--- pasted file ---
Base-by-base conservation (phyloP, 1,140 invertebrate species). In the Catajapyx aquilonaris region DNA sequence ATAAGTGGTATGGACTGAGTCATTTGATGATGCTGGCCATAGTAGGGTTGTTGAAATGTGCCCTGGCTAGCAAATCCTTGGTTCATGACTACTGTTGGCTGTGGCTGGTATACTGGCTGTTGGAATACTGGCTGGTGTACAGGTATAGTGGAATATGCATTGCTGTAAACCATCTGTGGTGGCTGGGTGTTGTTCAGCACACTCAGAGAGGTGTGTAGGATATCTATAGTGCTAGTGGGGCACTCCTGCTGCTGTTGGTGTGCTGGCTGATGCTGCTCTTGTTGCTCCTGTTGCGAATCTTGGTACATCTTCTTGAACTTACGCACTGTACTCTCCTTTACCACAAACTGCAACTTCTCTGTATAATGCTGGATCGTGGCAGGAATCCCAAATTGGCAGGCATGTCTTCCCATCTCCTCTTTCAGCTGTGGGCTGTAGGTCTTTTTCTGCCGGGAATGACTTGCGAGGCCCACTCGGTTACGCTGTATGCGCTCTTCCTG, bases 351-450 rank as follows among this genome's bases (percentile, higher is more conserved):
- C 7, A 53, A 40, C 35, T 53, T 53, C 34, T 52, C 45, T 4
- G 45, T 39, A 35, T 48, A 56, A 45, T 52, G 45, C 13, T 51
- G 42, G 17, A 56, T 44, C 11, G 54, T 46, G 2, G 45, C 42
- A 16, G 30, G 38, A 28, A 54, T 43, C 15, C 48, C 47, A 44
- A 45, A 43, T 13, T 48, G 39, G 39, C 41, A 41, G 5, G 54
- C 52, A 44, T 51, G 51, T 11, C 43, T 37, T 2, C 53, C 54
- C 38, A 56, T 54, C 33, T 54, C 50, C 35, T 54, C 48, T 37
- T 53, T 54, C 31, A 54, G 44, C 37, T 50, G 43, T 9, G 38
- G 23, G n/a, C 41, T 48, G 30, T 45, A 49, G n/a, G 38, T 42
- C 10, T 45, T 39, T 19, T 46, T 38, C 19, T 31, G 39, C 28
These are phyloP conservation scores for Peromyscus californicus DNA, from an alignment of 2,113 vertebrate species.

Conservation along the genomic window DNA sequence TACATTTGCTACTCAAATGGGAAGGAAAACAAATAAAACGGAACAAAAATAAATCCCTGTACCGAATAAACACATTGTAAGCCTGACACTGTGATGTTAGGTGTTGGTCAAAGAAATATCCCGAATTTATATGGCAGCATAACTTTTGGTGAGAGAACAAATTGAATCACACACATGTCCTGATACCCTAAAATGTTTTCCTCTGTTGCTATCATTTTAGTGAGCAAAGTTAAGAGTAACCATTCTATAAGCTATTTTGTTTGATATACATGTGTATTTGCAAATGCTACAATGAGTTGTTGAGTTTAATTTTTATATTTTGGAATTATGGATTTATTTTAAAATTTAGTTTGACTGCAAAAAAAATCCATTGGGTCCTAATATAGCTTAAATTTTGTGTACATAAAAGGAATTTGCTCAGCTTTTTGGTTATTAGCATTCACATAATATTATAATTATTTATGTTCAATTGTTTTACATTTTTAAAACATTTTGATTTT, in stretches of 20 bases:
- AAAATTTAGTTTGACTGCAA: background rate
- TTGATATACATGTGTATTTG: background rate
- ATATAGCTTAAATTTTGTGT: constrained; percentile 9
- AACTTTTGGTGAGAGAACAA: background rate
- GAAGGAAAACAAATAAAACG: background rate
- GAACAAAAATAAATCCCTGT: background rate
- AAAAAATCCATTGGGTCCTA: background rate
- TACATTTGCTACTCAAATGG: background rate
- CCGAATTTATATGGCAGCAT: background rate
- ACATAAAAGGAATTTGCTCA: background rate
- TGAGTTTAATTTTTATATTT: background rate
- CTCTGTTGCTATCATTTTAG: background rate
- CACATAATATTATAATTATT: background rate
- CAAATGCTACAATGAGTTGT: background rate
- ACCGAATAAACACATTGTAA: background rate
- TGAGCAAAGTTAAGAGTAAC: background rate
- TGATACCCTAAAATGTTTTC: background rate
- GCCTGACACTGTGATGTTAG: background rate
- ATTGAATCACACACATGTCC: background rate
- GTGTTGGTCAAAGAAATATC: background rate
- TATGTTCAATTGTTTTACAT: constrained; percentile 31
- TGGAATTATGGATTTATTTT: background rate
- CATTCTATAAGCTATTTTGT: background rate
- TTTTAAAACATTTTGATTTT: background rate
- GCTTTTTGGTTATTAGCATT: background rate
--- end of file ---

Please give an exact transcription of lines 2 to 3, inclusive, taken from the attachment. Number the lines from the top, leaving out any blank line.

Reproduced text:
- C 7, A 53, A 40, C 35, T 53, T 53, C 34, T 52, C 45, T 4
- G 45, T 39, A 35, T 48, A 56, A 45, T 52, G 45, C 13, T 51